Before visiting the Mosque of Little Hagia Sophia let me give you a little history about this ancient church of Byzantine.The district Little Hagia Sophia mosque is located in is called Kadirga, which means an ancient war ship or galley. The name derives its origins from the times of emperor Justinus who in the 4 th Century A.D. facilitated the building of an harbour known as Portus Novus for the Byzantine warships. Initially the Ottomans kept using this port for their imperial fleet and docked their kadirgas here, but for some unknown reason in the later centuries of their reign they abandoned the harbor and closed off the area with high walls. The ancient harbour of one time is located today at the inland at Kadirga Square where the main street of the district called Harbor Street passes through. The Little Hagia Sophia is located there on a side street by the railroads, South of of the Harbor Street. What we call Little Hagia Sophia today was built in the year 527 A.D. by emperor Justinian to commensurate two Roman soldiers named Sergius and Bacchus.These two Roman soldiers were tortured and murdered in the year 323 A.D. because of their Christian beliefs. First Sergius was killed and afterwards Bacchus was beheaded and with time these two soldiers were first raised to sainthood by the Roman and Byzantine armies and later became a sect within Christian religion with many followers. Since these two Romans were very close to each other they were always associated in the past and even today with gay people. Parades are still done in their name in New Orleans during Mardi Gras.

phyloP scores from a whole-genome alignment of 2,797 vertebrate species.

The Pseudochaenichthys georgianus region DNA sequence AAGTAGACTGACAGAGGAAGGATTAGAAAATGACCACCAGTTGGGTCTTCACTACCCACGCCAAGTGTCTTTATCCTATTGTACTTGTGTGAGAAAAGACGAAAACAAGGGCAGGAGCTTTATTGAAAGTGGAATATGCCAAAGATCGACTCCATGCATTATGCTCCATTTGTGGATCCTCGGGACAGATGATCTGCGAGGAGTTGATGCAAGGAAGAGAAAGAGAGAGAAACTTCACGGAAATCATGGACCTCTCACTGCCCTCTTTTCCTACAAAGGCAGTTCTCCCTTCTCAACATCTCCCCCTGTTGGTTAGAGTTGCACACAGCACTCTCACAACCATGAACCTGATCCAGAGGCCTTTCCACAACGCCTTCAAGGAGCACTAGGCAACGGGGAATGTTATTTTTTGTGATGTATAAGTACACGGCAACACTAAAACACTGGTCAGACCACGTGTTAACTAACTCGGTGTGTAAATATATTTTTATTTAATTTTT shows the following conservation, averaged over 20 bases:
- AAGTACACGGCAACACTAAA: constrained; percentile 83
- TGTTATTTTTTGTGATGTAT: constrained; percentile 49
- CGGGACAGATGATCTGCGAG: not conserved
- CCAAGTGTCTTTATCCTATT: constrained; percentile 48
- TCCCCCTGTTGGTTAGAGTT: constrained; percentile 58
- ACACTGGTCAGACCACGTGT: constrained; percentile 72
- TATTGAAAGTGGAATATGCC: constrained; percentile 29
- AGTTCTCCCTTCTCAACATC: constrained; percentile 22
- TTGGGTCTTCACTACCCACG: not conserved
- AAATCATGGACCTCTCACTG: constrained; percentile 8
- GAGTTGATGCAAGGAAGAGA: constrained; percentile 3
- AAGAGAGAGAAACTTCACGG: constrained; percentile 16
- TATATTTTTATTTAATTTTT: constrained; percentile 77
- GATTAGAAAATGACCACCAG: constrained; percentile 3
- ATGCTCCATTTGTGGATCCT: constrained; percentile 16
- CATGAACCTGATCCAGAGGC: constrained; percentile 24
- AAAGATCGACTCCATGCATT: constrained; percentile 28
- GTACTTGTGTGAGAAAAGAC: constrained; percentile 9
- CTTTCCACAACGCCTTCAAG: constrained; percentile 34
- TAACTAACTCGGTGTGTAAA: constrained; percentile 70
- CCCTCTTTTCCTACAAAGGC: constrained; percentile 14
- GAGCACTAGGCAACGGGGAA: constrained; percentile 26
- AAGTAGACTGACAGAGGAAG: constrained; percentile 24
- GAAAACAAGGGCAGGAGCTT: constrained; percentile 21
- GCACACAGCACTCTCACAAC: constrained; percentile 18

Two centuries after the death of Sergius and Bacchus, the future emperor Justinian was tried in court with the claim that he was trying topple Anastasius from power. One night while Justinian was held in prison, emperor Anastasius saw Sergius and Bacchus in his dream The two saints told him that Justinian was innocent of the plot and he needed to release him. Listening to what the two saints told him in his dream, the emperor freed Justinian and he was saved from death penalty. When eventually Justinian became the emperor of Eastern Roman empire he remembered the miracle of the two saints in saving his life and ordered Anthemius to build a church in the memory off Sergius and Bacchus. Next to the grounds where the architect supposed to build the church, there was a second ancient church in the form of a Basilica. Anthemius built the new church next to the old one and since the twin churches were so close to each other, a single courtyard was used to encompass both with the same entrance to it. Most people believe that when architect Anthemius made the blueprints for the Sergius and Bacchus church he had improvised the famous Hagia Sophia's plans, which he was going to built with architect Isidore .As a matter fact the ground plans of both churches were exactly the same. The biggest characteristics of the church was that it had eight circular and eight rectangular domes all of which were shouldered by eight columns. In the years to come this type of dome construction was going to be typical of all Byzantine churches. Unfortunately nothing has survived to our day from the first church which was next to the Sergius and Bacchus church. In the sixteenth century during the reign of Sultan Beyazit II. , the Sultan’s Head Chamber Huseyin Aga converted the church to a mosque and from that day on the church was referred as the Mosque of Little Hagia Sophia. It is a peculiar coincidence that , following an embezzlement investigation Huseyin Aga was tried in the court and was beheaded just like Bacchus. According to the legend he walked with his own head in his hands and fell on the ground of the mosque's courtyard where his tomb was built and still stands today.